Residential construction spending spiked in January, rising 5.1% from December—the largest monthly jump since at least June 2003 (the first month for which Census construction spending data is available), according to data released today by the U.S. Census Bureau.
Private residential construction increased 5.3%, but remained 7.7% below year-ago levels. Single-family gained 0.8% but lost 4.8% from the previous year. Multifamily lost 2.9% from the previous month and declined a whopping 20.1% from January 2010.
To keep things in perspective, some could argue that from December’s annual rate of $242.6 billion, residential construction had nowhere to go but up. January’s number, an annual rate of $255.1 billion, remains 7.0% below January 2010.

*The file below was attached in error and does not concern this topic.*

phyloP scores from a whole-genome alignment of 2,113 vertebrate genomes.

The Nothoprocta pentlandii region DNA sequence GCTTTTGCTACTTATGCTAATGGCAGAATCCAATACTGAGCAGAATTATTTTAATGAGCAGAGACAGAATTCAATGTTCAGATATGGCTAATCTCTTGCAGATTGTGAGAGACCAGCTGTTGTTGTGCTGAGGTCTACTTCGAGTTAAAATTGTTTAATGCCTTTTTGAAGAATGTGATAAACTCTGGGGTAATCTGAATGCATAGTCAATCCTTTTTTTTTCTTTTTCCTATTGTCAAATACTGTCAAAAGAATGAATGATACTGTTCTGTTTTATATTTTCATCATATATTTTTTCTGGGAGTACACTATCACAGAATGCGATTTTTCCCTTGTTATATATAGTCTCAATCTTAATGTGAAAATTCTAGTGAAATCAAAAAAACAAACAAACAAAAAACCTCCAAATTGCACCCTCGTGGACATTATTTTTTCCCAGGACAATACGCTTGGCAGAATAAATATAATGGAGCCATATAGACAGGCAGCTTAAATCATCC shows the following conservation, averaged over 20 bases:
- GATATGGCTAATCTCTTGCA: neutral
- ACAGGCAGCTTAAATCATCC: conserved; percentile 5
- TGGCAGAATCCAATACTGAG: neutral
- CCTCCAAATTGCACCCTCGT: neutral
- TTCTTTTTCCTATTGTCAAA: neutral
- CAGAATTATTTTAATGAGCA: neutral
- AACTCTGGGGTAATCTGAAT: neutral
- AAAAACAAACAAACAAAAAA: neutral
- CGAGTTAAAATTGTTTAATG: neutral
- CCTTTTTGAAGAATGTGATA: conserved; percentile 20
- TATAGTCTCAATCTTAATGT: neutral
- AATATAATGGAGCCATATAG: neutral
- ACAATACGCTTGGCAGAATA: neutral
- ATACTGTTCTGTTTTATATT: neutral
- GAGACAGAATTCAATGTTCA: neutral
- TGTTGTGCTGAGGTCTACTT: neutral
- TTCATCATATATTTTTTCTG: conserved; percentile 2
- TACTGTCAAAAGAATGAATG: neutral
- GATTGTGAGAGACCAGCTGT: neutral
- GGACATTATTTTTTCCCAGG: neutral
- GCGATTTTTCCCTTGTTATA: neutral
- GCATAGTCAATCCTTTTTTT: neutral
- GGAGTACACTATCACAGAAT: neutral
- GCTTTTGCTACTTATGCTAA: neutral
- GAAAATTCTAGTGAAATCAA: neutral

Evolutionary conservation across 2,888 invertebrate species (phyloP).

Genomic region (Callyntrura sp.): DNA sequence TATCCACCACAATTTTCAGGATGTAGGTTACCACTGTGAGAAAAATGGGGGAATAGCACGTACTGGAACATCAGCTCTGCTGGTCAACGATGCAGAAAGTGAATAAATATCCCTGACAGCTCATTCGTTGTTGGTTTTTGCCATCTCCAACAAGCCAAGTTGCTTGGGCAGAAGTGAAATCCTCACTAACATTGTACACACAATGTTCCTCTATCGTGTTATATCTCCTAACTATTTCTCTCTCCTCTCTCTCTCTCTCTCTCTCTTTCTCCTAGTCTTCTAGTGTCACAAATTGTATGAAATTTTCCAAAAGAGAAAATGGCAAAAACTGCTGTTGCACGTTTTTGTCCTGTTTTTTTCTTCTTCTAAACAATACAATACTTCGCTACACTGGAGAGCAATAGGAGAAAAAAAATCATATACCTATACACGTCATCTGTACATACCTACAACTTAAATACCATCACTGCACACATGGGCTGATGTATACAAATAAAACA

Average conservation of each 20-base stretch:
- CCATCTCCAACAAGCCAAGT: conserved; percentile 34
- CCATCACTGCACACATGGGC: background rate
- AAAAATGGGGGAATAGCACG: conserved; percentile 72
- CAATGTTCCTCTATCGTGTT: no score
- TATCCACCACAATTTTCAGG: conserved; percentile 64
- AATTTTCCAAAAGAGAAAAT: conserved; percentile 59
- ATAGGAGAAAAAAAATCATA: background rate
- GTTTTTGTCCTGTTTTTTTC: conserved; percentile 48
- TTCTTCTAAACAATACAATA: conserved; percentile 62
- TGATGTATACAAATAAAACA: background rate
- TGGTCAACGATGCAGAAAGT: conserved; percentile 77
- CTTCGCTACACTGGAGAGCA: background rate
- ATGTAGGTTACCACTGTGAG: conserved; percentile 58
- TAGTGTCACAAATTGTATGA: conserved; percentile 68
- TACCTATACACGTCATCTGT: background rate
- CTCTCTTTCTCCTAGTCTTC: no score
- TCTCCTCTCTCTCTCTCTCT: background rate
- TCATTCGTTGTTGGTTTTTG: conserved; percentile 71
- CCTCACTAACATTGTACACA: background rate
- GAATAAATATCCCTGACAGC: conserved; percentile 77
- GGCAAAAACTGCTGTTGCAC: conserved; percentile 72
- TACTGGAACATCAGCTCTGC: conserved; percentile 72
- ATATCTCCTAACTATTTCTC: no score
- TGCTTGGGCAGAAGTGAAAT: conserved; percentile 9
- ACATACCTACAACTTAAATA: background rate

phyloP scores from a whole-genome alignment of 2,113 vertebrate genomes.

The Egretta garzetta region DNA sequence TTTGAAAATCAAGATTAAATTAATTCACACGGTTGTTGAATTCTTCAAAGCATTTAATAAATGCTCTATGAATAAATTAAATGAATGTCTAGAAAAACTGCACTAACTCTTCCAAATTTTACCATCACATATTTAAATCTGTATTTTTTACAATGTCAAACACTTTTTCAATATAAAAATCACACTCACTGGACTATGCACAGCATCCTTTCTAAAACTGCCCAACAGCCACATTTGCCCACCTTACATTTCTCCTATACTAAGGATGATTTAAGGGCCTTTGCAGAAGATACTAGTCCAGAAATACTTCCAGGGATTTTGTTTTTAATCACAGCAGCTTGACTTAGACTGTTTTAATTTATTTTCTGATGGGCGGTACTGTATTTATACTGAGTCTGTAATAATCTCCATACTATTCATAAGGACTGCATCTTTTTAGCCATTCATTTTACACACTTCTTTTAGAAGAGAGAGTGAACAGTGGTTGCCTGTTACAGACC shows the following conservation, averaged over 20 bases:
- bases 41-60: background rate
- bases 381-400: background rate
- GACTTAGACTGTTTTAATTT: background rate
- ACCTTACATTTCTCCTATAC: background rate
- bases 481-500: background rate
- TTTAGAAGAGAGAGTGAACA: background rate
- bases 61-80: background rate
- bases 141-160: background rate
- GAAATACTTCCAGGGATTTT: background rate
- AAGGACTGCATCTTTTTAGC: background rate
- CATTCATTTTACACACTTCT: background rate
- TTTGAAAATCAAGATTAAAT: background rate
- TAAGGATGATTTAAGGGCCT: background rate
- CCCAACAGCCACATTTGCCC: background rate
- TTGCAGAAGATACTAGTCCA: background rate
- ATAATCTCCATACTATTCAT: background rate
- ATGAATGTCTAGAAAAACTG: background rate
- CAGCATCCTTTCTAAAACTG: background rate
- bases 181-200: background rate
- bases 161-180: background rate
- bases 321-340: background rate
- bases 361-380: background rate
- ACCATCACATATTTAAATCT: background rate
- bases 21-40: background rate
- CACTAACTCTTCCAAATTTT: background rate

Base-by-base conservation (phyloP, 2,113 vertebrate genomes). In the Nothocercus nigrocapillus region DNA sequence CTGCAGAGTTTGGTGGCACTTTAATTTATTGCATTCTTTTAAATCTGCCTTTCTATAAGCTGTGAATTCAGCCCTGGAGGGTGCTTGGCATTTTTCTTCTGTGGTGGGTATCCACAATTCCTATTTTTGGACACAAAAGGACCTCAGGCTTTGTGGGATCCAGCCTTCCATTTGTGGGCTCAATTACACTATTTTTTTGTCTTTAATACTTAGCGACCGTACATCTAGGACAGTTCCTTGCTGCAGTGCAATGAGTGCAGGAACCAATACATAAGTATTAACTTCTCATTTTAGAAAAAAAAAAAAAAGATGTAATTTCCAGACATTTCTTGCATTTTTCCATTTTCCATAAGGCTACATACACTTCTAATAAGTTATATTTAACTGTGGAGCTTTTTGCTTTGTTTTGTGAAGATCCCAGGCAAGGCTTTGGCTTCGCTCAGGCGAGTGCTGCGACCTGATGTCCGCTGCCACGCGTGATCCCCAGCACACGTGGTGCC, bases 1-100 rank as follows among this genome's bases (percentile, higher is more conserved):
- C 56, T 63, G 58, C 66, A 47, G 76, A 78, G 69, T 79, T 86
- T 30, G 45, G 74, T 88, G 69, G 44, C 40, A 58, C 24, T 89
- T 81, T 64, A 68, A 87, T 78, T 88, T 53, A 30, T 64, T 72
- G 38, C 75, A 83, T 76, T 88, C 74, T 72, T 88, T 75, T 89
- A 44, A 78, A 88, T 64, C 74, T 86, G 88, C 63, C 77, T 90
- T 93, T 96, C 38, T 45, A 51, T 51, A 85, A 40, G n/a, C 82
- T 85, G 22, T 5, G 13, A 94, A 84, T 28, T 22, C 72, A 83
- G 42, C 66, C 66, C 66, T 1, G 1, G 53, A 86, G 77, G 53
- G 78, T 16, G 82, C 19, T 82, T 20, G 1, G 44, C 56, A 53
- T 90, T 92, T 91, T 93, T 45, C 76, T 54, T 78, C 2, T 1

And the validity of the Census Bureau’s residential spending numbers is fairly shaky. Even the Census Bureau itself doesn’t itemize these numbers because it doesn’t consider them reliable, explained Patrick Newport, U.S. economist at IHS Global Insight on a call with Builder this morning. “It’s a really difficult thing to pin down,” Newport said. “They send out surveys, but people don’t return the surveys promptly. So the January number isn’t a real number. It’s a forecast. … Even the revised estimate is not good, because the sample is very small and very volatile.”
Overall, construction spending fell 0.7% in January from the month before and dropped 5.9% on an annual basis to $792 billion, the lowest level seen in more than 10 years, a trend Newport attributes to January's bad weather.
Claire Easley is senior editor, online, for Builder.